Today's Reuters piece reports that John McCain feels that Americans are too cynical - really? Sorry- comes with being a life-long smart-ass and punching bag. And there in lies the rub; I make a crack and expect one in kind. Not so, too many very loud Public voices in Cable TV, Print and especially on Talk Radio. Say anything - no consequences.
Senator John McCain at 71 years of age and five of those years being tortured with great regularity, is sprinting around the country, while a bloated fop on MSNBC- The Tool Shed, Keith Olbermann makes cracks about his age and lifetime of service.
"But when healthy skepticism sours into corrosive cynicism our expectations of our government become reduced to the delivery of services. And to some people the expectations of liberty are reduced to the right to choose among competing brands of designer coffee."
Olbermann and his androgynous twin Rachel Maddow make a point of sneering at Honor, Service and Commitment, because they were spawned by the forces of indulgence and self-satisfaction.
Not so, Chicago Journalist, Columnist, wit and 'fly-in-the-ointment' that greases Illinois public corruption, The Chicago Tribune's John Kass. John McCain would have no difference of sentiment from John Kass - identical values it seems to me. From Wikpedeia - My C-Minus Intellect's Canon of Facts:
John Kass is a Chicago Tribune columnist.
The son of a Greek immigrant grocer, Kass was born June 23, 1956, on the South Side of Chicago and grew up there and in Oak Lawn, IL. He held many jobs - retailer, ditch digger, waiter - before becoming a student of film at Columbia College in Chicago. There, he worked in the student newspaper and gained the attention of Daryle Feldmeir, president of the media department and previous editor of the Chicago Daily News. Feldmeir and media professor Les Brownlee helped Kass to obtain an internship at the Daily Calumet in 1980, where Kass worked as a reporter until he left for the Tribune.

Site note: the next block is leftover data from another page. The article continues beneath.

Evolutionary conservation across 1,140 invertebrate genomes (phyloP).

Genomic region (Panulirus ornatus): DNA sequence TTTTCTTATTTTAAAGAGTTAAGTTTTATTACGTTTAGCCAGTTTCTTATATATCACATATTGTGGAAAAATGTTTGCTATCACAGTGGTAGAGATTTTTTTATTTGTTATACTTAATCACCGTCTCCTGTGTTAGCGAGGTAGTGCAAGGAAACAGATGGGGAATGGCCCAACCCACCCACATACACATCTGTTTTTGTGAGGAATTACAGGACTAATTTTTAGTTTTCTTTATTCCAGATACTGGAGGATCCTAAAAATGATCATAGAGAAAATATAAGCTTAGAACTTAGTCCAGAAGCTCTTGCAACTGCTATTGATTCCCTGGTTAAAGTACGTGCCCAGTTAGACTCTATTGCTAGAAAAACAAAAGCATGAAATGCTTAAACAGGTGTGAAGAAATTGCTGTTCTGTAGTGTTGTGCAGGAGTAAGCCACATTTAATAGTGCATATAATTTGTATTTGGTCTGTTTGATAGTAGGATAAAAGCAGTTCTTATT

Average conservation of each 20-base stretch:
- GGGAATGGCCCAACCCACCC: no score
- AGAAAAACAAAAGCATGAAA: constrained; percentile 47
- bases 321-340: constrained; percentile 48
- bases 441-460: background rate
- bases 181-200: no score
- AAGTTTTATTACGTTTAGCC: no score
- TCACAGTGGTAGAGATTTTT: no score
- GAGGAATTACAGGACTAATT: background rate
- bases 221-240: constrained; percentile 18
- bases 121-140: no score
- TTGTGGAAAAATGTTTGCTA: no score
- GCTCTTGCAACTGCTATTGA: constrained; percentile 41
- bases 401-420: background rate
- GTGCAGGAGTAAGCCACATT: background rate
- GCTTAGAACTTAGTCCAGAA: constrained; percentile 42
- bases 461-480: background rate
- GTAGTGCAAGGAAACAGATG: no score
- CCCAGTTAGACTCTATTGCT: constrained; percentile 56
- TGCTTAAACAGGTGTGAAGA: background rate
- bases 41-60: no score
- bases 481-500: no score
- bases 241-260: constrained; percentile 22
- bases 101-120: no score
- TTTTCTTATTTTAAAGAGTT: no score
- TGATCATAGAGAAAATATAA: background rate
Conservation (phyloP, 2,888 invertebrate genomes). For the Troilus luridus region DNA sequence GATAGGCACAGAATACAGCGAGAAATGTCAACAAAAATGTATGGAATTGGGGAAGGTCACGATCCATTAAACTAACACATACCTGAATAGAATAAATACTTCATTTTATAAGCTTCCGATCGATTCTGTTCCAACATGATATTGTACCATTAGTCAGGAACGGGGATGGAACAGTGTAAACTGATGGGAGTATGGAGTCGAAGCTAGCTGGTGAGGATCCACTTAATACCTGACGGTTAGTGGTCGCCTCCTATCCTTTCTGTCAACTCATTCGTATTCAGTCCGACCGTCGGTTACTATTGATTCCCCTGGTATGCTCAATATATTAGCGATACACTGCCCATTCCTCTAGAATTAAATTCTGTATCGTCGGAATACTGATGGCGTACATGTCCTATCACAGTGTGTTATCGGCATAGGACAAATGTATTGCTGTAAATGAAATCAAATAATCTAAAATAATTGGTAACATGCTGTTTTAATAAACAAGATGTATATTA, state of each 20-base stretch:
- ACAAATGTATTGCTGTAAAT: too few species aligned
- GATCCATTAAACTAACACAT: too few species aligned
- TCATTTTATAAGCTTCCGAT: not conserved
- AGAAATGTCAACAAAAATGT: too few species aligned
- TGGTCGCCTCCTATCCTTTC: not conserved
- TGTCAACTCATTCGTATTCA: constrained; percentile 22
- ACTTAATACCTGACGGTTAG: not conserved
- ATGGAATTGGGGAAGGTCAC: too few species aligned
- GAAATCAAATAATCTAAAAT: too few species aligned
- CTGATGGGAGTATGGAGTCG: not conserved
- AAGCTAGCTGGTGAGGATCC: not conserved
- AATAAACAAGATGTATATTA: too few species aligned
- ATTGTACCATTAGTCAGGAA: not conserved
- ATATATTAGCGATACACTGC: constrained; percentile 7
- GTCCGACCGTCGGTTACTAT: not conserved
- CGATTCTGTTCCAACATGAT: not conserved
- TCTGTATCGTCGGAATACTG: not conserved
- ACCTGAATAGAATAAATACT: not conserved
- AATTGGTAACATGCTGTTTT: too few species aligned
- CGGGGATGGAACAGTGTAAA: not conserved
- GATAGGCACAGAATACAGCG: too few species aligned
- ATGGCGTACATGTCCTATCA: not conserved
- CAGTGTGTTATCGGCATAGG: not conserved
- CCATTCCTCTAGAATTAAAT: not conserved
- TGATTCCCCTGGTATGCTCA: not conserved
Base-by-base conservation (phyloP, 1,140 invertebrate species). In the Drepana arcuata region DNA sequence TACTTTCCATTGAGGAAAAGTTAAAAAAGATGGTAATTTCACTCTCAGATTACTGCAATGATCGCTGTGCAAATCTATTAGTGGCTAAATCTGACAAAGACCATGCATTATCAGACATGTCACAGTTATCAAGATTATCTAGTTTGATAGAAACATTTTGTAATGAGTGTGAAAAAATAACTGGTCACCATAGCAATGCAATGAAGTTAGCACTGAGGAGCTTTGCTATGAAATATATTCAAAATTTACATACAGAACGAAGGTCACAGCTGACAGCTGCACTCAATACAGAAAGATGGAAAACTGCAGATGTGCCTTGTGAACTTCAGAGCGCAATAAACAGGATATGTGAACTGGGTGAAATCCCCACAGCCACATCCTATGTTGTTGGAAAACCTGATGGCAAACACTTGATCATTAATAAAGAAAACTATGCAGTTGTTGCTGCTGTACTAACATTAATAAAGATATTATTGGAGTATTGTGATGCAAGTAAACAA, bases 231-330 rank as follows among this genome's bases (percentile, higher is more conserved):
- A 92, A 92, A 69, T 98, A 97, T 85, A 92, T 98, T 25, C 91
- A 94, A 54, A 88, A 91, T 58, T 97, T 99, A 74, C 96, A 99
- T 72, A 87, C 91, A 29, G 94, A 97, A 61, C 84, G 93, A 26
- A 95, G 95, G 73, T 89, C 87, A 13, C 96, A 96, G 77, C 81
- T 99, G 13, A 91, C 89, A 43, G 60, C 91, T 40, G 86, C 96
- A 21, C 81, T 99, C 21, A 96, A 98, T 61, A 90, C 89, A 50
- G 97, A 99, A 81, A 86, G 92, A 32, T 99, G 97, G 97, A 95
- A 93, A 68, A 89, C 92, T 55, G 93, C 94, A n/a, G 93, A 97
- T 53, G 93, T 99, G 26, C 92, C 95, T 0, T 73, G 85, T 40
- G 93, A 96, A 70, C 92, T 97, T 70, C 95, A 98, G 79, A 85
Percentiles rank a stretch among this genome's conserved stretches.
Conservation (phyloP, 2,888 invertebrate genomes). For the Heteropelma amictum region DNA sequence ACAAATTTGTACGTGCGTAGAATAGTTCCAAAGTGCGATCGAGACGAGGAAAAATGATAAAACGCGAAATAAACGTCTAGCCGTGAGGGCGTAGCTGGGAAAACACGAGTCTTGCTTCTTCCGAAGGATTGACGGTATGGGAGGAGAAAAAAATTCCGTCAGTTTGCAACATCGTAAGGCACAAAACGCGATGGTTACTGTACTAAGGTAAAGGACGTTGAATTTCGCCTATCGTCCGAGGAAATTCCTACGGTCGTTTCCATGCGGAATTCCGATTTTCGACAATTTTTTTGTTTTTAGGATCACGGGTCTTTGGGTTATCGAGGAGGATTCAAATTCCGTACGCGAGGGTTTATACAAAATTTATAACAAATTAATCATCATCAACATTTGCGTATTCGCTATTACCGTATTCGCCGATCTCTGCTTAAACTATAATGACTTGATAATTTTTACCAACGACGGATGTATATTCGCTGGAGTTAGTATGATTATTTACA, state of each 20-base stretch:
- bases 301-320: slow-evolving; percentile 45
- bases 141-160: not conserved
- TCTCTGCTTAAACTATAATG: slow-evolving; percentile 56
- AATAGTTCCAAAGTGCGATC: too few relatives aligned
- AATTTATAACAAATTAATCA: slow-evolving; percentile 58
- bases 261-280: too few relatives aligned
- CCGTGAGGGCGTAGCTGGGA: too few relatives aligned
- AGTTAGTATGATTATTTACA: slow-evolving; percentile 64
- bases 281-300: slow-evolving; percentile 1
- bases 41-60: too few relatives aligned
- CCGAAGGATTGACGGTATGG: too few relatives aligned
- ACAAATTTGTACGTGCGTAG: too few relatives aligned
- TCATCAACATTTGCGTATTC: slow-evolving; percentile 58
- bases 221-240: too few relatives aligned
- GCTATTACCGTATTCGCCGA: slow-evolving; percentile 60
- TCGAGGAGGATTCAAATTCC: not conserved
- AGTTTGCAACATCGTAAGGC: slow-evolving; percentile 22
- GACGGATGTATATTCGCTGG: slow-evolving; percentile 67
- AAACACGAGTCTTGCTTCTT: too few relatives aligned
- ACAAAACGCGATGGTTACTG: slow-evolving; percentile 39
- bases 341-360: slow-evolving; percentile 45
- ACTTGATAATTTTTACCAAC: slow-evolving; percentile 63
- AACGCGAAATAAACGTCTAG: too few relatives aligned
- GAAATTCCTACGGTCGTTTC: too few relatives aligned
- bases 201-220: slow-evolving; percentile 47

Kass lives in the southern suburbs of Chicago with his wife and twin children.
 Style of Writing
Kass uses his bully pulpit to rail against corruption in government and highlight the impact of corruption on taxpayers. In September 2003, he wrote about Federal indictments handed down in a scandal involving city contracts. Kass wrote, "what drives the criticism is the obscene amounts of taxpayer dollars that go to [Mayor Daley's] pals. In deal after deal after deal, the attitude is that his guys can take what they want and the people in the neighborhoods better shut up about it, while higher taxes put more and more pressure on families to pay for the deals."
Kass often writes nostalgically about Chicago's bygone days. He describes one of Chicago's famous steakhouses by writing, "[Gene and Georgetti's] is a hangout where information is traded, among politicians, insiders, reporters, wise-guys, salesmen, consultants, from the buttoned down to the gold chains crowd. And what makes it work is that they serve the best steak in the city, period. The service is impeccable without being showy and the drinks are honest. Gene's is a part of the old Chicago, the city as it was before so much of the downtown was turned into a theme park."